No report of newly enrolled medical students discusses their attitudes toward traditional Japanese medicine (TJM), Kampo medicine, or acupuncture and moxibustion (AM), or their changes over the course of medical school. This study evaluates these changing attitudes.
At Tokai University School of Medicine, from 2006 through 2015, 852 students were analyzed 3 times, pre-1st-year introduction Kampo lecture, pre-4th-year 6-hour lectures, and post-3-hour experience-based learning (EBL) course. The 7-item questionnaire included: general impression about Kampo medicine, interest, learning motivation, future involvement, and image, interest in AM, and learning motivation.
Their attitudes toward TJM became positive during the 3 years even without TJM education. The 4th-year TJM lectures and EBL course significantly changed their attitudes toward more positive. Females’ attitudes were more positive regarding TJM from the 1st year than were the males which became more positive after the EBL course. Students with TJM learning or work experience had positive attitudes from their 1st year and throughout medical school. Students with less positive attitudes became more active in TJM and positive at graduation.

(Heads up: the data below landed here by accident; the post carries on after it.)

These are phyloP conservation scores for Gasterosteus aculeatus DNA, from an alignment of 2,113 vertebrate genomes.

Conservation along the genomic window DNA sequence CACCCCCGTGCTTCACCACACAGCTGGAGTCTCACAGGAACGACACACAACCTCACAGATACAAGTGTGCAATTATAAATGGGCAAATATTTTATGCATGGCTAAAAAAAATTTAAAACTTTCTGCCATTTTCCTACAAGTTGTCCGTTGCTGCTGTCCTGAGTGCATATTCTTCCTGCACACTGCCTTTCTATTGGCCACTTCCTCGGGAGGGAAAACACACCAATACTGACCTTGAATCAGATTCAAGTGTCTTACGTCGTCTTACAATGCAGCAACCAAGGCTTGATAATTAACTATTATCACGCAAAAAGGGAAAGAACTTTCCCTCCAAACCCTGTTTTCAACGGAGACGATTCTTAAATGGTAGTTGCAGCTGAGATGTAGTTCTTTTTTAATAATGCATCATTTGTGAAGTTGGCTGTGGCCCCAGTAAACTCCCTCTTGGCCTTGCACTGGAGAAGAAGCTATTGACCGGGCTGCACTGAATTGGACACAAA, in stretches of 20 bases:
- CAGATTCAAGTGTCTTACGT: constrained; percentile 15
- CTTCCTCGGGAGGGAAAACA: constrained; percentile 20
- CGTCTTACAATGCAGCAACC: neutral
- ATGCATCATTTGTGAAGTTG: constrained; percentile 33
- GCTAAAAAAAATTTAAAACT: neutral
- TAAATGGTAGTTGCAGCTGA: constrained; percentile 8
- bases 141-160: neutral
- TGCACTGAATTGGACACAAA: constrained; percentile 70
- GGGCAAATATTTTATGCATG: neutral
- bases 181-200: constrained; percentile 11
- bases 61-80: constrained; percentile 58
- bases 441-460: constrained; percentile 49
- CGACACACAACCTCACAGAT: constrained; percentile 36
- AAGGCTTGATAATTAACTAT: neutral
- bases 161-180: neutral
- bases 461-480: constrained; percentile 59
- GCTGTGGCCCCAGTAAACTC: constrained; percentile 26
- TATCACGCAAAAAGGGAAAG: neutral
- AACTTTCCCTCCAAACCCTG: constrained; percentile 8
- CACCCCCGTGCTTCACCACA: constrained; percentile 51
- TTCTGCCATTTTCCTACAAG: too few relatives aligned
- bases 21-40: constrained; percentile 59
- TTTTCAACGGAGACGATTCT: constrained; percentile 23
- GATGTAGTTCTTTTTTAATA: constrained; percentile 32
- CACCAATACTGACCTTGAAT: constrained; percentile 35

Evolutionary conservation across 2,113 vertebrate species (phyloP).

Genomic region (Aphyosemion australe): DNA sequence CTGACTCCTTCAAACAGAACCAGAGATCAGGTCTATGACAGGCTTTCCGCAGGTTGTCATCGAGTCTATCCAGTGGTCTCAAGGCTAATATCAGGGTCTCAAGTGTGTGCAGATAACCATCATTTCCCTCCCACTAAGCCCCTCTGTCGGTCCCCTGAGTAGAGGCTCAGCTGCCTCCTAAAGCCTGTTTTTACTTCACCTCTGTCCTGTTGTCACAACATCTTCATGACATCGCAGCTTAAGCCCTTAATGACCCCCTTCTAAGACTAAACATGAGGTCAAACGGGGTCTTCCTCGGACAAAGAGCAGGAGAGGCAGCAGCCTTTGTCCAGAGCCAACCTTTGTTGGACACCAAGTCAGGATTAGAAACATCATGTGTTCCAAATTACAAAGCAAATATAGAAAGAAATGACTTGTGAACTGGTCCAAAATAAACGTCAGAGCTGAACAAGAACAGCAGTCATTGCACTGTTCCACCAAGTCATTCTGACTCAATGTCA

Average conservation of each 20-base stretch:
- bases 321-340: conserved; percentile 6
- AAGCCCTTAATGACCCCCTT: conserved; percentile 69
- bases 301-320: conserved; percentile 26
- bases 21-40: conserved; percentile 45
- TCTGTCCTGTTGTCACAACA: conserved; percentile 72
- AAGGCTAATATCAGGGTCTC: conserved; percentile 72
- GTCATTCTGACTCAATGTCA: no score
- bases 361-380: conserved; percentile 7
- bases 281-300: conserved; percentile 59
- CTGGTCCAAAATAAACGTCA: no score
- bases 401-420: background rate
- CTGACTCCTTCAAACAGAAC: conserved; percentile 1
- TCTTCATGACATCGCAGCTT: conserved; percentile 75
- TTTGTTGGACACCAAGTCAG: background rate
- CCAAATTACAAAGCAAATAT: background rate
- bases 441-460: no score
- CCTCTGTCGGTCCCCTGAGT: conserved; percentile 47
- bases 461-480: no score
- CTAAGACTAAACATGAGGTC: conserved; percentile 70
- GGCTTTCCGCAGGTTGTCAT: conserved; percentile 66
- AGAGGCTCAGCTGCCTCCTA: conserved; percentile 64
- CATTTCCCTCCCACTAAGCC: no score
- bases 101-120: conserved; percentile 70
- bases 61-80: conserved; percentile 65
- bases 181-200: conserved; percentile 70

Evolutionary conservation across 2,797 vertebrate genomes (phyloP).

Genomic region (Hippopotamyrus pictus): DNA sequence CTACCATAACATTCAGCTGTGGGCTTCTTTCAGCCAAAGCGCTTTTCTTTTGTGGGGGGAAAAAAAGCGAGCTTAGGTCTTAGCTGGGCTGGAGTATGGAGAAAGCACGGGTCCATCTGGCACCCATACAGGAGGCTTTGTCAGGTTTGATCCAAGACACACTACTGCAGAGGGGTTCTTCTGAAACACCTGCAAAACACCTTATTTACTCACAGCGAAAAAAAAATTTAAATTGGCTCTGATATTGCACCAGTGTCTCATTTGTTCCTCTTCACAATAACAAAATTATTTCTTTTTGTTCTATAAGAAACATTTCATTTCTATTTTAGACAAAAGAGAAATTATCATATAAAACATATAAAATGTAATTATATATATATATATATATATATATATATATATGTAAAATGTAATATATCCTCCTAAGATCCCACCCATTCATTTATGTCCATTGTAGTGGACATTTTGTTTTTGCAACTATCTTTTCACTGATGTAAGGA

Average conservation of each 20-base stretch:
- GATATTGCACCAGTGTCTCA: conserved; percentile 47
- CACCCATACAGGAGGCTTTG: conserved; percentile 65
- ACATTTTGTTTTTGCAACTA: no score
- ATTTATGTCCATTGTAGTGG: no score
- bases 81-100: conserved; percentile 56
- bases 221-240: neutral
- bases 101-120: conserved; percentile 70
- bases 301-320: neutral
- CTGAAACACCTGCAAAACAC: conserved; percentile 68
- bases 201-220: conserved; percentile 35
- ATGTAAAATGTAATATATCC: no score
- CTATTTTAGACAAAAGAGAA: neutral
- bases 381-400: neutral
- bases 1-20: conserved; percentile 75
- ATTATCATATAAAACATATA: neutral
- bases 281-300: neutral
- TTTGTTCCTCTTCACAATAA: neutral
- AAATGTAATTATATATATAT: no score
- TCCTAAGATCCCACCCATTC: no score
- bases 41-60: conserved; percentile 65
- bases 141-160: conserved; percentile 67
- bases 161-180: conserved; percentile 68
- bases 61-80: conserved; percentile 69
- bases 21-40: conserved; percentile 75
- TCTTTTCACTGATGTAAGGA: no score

Appropriate TJM education and standard medical education in preclinical years of medical school has helped make students’ attitudes toward Kampo medicine and AM more positive.